Newly-restored historic building opens

Brandon Country Park’s newly restored 19th century Engine House has officially opened. The historic building, which previously supplied water and electricity to Brandon Park House, was slowly deteriorating through lack of maintenance before being returned to its former glory as part of a Breaking New Ground (BNG) landscape partnership scheme.

Official opening of the restored Engine House at Brandon Country Park The project, hosted by Suffolk County Council and supported by the Heritage Lottery Fund, has seen the Engine House and Bothy restored and connected with a brand-new link building.

They were officially opened today by 91-year-old project volunteer Ronald Rule and will now be used by the park, local community groups and organisations to deliver training and run volunteer workshops, events and meetings. Mr Rule was born at Brandon Park, just a few yards from the buildings, and his father, a chauffeur for the estate owner, previously looked after the Engine House machinery. As part of the restoration project, carried out by Gipping Construction, new interpretation panels celebrating the history of the park and buildings have been installed, along with lighting in the well over which the Engine House was built, providing views of the 150ft drop for the first time.

Visitors look down the Engine Room’s 150ft deep well Matthew Hicks, the county council’s cabinet member for environment and public protection, said: “Suffolk County Council is delighted to have been involved in a wonderful project, supported by the Heritage Lottery Fund, that has brought such a historically significant building back into use at Brandon Country Park. “It presents an opportunity for visitors to the building to understand the role it played in providing power and water to the main house, and will provide a fantastic new venue for local groups and organisations to meet, train and hold events.”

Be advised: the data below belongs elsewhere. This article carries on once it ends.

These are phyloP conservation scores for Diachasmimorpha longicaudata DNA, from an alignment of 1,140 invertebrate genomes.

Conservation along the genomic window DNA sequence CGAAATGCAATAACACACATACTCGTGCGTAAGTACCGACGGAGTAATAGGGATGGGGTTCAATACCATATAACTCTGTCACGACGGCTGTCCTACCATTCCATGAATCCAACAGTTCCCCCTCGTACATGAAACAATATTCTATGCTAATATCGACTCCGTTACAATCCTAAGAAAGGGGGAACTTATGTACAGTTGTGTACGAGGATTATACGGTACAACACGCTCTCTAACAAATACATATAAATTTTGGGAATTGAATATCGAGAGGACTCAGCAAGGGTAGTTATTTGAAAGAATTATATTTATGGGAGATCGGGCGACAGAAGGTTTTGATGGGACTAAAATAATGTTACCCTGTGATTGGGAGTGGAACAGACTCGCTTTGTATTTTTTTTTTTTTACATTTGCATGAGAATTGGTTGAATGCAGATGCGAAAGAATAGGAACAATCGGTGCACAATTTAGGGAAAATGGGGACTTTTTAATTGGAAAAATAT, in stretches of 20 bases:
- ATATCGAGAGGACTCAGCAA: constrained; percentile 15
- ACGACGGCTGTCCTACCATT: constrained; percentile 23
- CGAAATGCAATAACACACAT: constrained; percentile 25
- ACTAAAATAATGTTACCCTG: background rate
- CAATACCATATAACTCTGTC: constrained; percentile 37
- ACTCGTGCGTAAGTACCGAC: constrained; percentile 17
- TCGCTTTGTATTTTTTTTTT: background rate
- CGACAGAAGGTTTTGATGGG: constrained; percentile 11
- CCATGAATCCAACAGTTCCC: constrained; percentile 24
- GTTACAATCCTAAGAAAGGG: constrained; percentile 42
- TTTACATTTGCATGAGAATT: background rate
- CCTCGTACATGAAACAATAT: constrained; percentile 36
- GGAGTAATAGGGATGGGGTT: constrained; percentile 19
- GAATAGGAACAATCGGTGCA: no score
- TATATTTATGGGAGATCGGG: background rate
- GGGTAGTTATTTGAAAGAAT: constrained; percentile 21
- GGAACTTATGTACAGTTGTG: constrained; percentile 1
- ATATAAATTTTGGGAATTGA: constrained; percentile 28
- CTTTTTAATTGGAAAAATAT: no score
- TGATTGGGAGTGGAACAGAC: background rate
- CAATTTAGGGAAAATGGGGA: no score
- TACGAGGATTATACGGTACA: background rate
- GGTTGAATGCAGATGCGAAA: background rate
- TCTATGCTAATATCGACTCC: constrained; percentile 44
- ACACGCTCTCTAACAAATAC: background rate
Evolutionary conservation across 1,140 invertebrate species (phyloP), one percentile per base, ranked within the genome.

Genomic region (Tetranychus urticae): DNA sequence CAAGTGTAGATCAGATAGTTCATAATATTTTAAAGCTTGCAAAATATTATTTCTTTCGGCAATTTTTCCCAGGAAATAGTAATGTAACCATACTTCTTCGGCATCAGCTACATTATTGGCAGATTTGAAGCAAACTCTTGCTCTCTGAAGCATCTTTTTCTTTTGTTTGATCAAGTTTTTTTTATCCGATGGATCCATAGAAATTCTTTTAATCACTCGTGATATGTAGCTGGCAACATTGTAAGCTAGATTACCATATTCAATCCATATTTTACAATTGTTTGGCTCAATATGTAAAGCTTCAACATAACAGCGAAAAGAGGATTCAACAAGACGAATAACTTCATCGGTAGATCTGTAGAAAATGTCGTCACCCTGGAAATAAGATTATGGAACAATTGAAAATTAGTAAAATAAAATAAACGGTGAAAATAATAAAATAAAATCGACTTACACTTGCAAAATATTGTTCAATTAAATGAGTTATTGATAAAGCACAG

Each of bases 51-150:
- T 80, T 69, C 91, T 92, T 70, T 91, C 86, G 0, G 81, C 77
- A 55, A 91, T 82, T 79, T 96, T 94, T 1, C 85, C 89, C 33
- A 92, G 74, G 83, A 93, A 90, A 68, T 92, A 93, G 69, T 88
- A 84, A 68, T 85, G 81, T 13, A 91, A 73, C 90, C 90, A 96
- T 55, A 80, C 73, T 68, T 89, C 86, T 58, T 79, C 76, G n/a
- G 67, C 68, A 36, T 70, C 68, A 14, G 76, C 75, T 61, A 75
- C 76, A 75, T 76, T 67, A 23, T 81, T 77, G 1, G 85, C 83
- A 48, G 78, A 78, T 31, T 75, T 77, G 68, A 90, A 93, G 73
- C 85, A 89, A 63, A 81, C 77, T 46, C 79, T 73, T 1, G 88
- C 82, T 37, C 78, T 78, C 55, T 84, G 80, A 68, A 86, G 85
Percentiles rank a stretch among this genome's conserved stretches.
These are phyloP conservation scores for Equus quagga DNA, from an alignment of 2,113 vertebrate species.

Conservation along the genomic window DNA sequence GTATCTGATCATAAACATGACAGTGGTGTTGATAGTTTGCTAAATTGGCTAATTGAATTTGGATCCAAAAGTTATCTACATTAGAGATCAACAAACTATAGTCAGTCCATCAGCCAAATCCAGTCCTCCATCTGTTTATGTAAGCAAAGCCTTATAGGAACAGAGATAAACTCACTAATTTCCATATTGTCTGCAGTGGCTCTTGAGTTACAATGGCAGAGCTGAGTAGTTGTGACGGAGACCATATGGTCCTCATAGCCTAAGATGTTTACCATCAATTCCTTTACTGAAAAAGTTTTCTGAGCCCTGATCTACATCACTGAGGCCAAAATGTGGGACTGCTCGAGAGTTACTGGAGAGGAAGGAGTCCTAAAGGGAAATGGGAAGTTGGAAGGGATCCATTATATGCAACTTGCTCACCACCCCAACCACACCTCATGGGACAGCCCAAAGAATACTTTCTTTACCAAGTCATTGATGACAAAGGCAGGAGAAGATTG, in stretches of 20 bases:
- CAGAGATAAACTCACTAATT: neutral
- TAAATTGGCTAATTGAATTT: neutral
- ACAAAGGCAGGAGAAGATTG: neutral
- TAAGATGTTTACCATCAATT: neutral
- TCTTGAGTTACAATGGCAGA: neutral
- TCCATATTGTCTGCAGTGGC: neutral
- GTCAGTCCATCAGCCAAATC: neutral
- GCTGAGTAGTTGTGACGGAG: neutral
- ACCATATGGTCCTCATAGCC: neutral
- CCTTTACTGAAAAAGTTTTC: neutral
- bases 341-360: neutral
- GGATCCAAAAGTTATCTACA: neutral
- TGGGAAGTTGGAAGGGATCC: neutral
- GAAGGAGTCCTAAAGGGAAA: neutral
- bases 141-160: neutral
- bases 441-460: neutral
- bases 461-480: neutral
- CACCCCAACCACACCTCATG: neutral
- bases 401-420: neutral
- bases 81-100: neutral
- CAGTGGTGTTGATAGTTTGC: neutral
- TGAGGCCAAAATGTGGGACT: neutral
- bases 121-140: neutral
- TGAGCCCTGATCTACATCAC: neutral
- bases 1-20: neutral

Concertus very own Quantity Surveyor, Neil Page worked on the project as a cost consultant: “The intention was to link the two buildings with a small new building where most of the services will be concentrated, including toilets and kitchenette whilst retaining as much as possible of the existing character. The project is unique in that the completed building is intended only to assist in the running of the park facilities. There are two existing rooms which were to be changed as little as possible, whilst still ensuring safety, the key was to maintain the existing historic charm”.